‘The hotel that changed my life’: inside the Cape Winelands’ most extraordinary hotel

babylonstoren, south africa

If, like me, you love hotels (and the fact that you’re reading this is a good indication that you do), you’ll have ones you’ll like, ones you love, and the odd one you loathe. You’ll also have those that you’ll never forget for all the right reasons. But how many can you say have actually changed your life?

I’d have scoffed at this very notion a few months ago – before, that is, I visited Babylonstoren, a Cape Dutch wine farm in the Franschhoek region of South Africa.

Continue @ Telegraph.co.uk

Insider Hotel Secrets For The Affluent Traveler

Mr. Melchiorri is an hotelier extraordinaire. A former Air Force protocol officer, he takes a no-nonsense approach as a wildly successful “hotel fixer” on the Travel Channel’s original series Hotel Impossible. In this program, Mr. Melchiorri uses his hotel experience, plus a wealth of his business strategies – and a terrific sense of humor – to rescue and revive struggling properties and put them – in just four days of taping – onto the fast track of success and profitability. His past experience includes stints as Director of Front Office Operations at New York’s landmark Plaza Hotel, and General Manager of Manhattan’s Lucerne Hotel and the famous Algonquin Hotel, which he developed into one of the top-ranking hotels in New York City. Throughout his meteoric career he has consistently proven that nothing is impossible and the only limitation is lack of imagination.

Continue @ Forbes

Glass bottles, paper straws check in as Hotel chains go plastic-free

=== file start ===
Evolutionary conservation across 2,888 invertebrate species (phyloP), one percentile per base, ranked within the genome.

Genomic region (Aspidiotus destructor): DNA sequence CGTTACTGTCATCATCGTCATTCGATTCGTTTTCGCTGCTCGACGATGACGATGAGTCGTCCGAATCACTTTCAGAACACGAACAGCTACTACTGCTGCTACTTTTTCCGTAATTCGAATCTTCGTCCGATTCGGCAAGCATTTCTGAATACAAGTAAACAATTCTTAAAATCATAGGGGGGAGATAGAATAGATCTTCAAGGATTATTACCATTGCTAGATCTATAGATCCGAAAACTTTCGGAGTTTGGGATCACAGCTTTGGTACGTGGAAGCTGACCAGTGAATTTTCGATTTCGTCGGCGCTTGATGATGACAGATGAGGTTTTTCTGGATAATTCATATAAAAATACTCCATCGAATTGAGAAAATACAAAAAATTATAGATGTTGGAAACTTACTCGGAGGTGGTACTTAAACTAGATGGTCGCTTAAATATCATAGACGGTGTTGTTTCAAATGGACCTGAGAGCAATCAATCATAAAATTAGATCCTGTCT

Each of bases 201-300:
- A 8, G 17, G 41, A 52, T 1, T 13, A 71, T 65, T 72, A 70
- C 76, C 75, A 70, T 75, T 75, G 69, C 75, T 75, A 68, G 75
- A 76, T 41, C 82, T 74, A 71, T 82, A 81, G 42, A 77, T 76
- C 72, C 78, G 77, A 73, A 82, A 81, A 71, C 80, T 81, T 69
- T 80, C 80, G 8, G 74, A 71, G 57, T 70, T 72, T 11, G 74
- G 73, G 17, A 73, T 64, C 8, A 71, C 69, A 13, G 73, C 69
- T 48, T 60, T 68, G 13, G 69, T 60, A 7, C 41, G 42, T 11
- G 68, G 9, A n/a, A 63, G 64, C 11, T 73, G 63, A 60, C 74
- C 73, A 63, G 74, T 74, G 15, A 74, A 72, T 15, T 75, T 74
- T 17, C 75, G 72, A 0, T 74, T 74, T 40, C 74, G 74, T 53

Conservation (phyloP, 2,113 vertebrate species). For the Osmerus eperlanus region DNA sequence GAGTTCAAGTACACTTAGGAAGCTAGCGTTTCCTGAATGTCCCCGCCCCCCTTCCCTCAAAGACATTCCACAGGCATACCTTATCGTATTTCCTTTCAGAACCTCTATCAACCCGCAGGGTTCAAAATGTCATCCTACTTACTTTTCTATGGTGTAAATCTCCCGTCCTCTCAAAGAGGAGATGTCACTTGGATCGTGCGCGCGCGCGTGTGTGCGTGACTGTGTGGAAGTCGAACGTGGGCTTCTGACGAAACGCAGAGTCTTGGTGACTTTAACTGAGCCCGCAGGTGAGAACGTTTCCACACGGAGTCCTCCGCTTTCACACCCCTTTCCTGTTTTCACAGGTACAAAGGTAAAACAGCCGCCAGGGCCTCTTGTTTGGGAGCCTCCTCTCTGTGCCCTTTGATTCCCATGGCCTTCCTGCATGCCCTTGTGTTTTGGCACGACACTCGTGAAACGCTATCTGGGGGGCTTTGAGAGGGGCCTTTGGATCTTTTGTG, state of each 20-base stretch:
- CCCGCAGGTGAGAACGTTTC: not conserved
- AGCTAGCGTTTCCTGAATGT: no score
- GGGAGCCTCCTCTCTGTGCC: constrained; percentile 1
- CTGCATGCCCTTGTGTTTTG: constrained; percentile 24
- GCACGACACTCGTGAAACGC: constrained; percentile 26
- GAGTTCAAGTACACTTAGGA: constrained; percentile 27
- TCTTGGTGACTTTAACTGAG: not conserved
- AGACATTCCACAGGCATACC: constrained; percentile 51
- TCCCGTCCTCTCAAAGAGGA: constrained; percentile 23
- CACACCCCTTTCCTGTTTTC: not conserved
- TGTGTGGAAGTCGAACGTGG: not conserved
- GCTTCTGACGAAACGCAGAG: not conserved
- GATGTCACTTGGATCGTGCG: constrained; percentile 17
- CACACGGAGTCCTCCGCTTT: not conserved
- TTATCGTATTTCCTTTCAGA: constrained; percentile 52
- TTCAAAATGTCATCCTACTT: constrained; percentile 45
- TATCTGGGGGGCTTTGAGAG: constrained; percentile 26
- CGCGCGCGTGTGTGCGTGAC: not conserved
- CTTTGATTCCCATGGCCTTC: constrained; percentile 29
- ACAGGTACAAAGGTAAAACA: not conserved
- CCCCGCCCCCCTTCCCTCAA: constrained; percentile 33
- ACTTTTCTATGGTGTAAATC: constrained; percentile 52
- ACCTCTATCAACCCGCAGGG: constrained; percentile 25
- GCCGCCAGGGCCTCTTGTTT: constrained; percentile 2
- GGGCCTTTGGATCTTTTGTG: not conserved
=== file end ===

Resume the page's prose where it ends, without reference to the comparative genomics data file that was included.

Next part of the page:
Hotel 1

The drive against plastic is gaining momentum with leading hotel chains adopting a slew of measures — from opting for paper straws and glass bottles to restricting food takeaway packaging to cardboard — to eliminate its use even as more states consider plastic ban.

Most restaurant chains and associations, however, sought more clarity from the government on appropriate substitutes, and said eliminating plastic completely would take time due to lack of commercially viable alternatives.

Continue @ Economic Times

Hotel Lutetia: The Newest Grand Dame in Paris Is Now Open

The Hemingway Bar may be at the Ritz, but in his day, the writer and a whole cohort of bohèmes spent more of their time at the brasserie in the Lutetia. Today, after a massive four-year renovation, she’ll swing open her 108-year-old glass doors again.

The only grande dame on the more artistic Left Bank of Paris, its brasseries and bars were always a sort of “living room” through the decades for the whole Saint-Germain-des-Près hood. “We respect her DNA,” says Jean-Luc Cousty, the long-time general manager. “The Lutetia has always had that paradoxical status of being accessible to all, but with a level of luxury that feels traditionally French.” In other words, it has the necessary edge of the Left Bank, with the polish and sparkle you’d expect of the Right.

Continue @ Condé Nast Traveler

5 Tips to Save Money Booking Your Next Hotel Room

Why did you end up paying $100 more per night for that hotel stay than your friend, who was a guest at the same property just a few days earlier? It’s not uncommon, according to Mike Heflin, the senior vice president of the hotels division at Travel Leaders Group, a network of 50,000 travel agents.

“Hotel prices and the perks you get can vary wildly depending on how you book,” he said. There are, however, ways to hone in on a deal and save some money. Here are some of Mr. Heflin’s best tips to do just that.

Continue @ New York Times

Selina, the Hotel for Digital Nomads, Is Coming to the US

Think back to your last scroll through Instagram. You probably saw at least one perfectly curated green smoothie breakfast, an epic #magichour sunset, and some version of digital nomads living their best lives.

That last one is a zeitgeist moment Rafael Museri and his business partner Daniel Rudasevski are banking on. In 2014, the Israeli businessmen co-founded Selina, an international hospitality brand that caters to the increasingly popular digital nomad lifestyle—when people work remotely in the location of their choice—by incorporating everything a nomad may want and need into a space to stay. You could check into a boutique hotel room or hostel and find co-working spaces, yoga and meditation rooms, and plenty of like-minded travelers.

Continue @ Condé Nast Traveler